Monday, November 13, 2023
1:30 PM - 3:00 PM
Pathways to Commercial Building Plug and Process Load Energy Reduction
Session ID
C2 - Green Businesses
Amy LeBar

To accomplish net-zero carbon in the built environment by 2050, work needs to be done to equitably decarbonize commercial buildings. Plug and process loads (PPLs) are plug-in or hardwired electric and gas loads that are not directly associated with major building end uses like lighting and heating ventilation and air-conditioning. PPLs account for a significant portion of U.S. commercial building energy consumption. This energy consumption is highly occupant behavior-dependent as occupants directly interact with many of these loads. There are energy reduction strategies and commercialized PPL control technologies that have the potential to save 30% of PPL energy consumption but have struggled to achieve this when implemented and thus have not seen widespread uptake. Implementation of control technology needs to be paired with management strategies, such as occupant engagement and training, but this is not common practice. In this work, we research why these technologies and strategies have not seen widespread adoption and identify behavior and technology pathways to increased PPL reduction in commercial buildings. We dig into the behaviors of building occupants, building owners, facility operators, and sustainability managers through interviews and a workshop. We cross-reference findings of qualitative analysis with in-depth technical knowledge of existing PPL control technologies on the market and common energy reduction strategies and policies. This work found that increasing access to cost and energy savings data will promote uptake of PPL control technologies. Additionally, building end-use submetering and PPL disaggregation will provide stakeholders with visibility into specific opportunities for PPL energy savings. Addressing the split-incentive problem will increase PPL reduction as it is a hurdle for building owners wanting to implement PPL control technologies. A notable pathway to PPL reductions is incorporating energy efficiency into products, such as specification at the design and manufacturing levels, though regulation would be needed to deploy this strategy.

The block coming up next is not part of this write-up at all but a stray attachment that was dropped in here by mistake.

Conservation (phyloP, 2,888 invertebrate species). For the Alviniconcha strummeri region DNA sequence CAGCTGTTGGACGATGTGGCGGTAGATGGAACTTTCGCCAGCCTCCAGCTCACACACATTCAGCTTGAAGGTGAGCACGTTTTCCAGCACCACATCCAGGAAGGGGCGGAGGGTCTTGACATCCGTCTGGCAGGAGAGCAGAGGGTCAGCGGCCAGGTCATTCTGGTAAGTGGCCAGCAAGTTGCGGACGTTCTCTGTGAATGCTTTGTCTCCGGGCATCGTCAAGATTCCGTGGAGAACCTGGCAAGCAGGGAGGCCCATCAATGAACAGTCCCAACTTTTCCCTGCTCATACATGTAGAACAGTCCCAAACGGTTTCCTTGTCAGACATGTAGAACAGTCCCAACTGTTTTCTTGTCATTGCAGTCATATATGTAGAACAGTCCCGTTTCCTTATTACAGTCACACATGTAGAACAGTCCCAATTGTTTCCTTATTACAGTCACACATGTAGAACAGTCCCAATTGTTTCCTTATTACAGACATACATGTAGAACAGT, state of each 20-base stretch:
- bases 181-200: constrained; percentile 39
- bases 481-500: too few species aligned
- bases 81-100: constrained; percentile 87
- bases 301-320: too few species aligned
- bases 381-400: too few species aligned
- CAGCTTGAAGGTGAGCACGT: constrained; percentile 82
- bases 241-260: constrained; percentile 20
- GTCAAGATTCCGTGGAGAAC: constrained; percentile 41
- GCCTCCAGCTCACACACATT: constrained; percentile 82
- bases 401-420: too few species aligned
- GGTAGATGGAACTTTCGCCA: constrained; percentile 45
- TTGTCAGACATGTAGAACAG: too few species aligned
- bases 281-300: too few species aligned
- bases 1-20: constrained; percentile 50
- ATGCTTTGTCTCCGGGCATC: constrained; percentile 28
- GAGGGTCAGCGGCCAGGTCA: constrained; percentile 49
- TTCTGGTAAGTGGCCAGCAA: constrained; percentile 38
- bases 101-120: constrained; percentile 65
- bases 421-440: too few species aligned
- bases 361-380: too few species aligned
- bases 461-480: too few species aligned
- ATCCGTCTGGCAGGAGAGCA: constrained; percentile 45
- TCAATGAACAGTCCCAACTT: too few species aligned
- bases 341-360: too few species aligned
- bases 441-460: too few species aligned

Supporting Document 1